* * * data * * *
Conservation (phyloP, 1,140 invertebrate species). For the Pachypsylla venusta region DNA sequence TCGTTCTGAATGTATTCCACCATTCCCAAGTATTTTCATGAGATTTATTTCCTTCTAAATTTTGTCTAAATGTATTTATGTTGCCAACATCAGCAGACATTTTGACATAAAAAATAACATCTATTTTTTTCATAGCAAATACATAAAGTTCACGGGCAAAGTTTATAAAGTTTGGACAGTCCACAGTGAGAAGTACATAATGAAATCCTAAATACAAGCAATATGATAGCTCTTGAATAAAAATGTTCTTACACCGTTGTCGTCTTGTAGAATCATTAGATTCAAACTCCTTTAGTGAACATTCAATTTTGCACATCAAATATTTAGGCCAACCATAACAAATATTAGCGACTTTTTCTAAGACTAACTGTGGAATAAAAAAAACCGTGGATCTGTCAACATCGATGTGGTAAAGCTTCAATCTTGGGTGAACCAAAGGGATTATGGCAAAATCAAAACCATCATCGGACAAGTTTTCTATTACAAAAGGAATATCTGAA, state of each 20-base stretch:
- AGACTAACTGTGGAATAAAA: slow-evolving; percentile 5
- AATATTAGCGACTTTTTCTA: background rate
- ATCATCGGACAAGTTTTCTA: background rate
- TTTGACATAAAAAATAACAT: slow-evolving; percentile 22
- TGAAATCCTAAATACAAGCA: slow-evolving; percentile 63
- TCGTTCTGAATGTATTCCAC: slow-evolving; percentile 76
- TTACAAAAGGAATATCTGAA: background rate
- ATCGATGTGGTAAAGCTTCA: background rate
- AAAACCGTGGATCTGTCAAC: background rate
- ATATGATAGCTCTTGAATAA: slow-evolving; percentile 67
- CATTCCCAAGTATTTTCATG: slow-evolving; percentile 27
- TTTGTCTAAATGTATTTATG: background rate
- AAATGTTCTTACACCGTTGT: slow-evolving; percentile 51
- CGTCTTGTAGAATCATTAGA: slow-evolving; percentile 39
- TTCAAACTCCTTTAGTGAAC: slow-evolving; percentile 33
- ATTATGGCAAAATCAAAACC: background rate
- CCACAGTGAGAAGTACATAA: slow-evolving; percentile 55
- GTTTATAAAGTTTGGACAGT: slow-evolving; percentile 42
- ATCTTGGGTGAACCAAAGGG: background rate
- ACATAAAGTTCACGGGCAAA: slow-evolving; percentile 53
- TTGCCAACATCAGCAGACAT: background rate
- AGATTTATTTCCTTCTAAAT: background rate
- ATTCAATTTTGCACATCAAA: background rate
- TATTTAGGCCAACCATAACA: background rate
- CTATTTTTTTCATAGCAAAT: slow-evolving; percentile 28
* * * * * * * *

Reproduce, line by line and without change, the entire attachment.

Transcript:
Conservation (phyloP, 1,140 invertebrate species). For the Pachypsylla venusta region DNA sequence TCGTTCTGAATGTATTCCACCATTCCCAAGTATTTTCATGAGATTTATTTCCTTCTAAATTTTGTCTAAATGTATTTATGTTGCCAACATCAGCAGACATTTTGACATAAAAAATAACATCTATTTTTTTCATAGCAAATACATAAAGTTCACGGGCAAAGTTTATAAAGTTTGGACAGTCCACAGTGAGAAGTACATAATGAAATCCTAAATACAAGCAATATGATAGCTCTTGAATAAAAATGTTCTTACACCGTTGTCGTCTTGTAGAATCATTAGATTCAAACTCCTTTAGTGAACATTCAATTTTGCACATCAAATATTTAGGCCAACCATAACAAATATTAGCGACTTTTTCTAAGACTAACTGTGGAATAAAAAAAACCGTGGATCTGTCAACATCGATGTGGTAAAGCTTCAATCTTGGGTGAACCAAAGGGATTATGGCAAAATCAAAACCATCATCGGACAAGTTTTCTATTACAAAAGGAATATCTGAA, state of each 20-base stretch:
- AGACTAACTGTGGAATAAAA: slow-evolving; percentile 5
- AATATTAGCGACTTTTTCTA: background rate
- ATCATCGGACAAGTTTTCTA: background rate
- TTTGACATAAAAAATAACAT: slow-evolving; percentile 22
- TGAAATCCTAAATACAAGCA: slow-evolving; percentile 63
- TCGTTCTGAATGTATTCCAC: slow-evolving; percentile 76
- TTACAAAAGGAATATCTGAA: background rate
- ATCGATGTGGTAAAGCTTCA: background rate
- AAAACCGTGGATCTGTCAAC: background rate
- ATATGATAGCTCTTGAATAA: slow-evolving; percentile 67
- CATTCCCAAGTATTTTCATG: slow-evolving; percentile 27
- TTTGTCTAAATGTATTTATG: background rate
- AAATGTTCTTACACCGTTGT: slow-evolving; percentile 51
- CGTCTTGTAGAATCATTAGA: slow-evolving; percentile 39
- TTCAAACTCCTTTAGTGAAC: slow-evolving; percentile 33
- ATTATGGCAAAATCAAAACC: background rate
- CCACAGTGAGAAGTACATAA: slow-evolving; percentile 55
- GTTTATAAAGTTTGGACAGT: slow-evolving; percentile 42
- ATCTTGGGTGAACCAAAGGG: background rate
- ACATAAAGTTCACGGGCAAA: slow-evolving; percentile 53
- TTGCCAACATCAGCAGACAT: background rate
- AGATTTATTTCCTTCTAAAT: background rate
- ATTCAATTTTGCACATCAAA: background rate
- TATTTAGGCCAACCATAACA: background rate
- CTATTTTTTTCATAGCAAAT: slow-evolving; percentile 28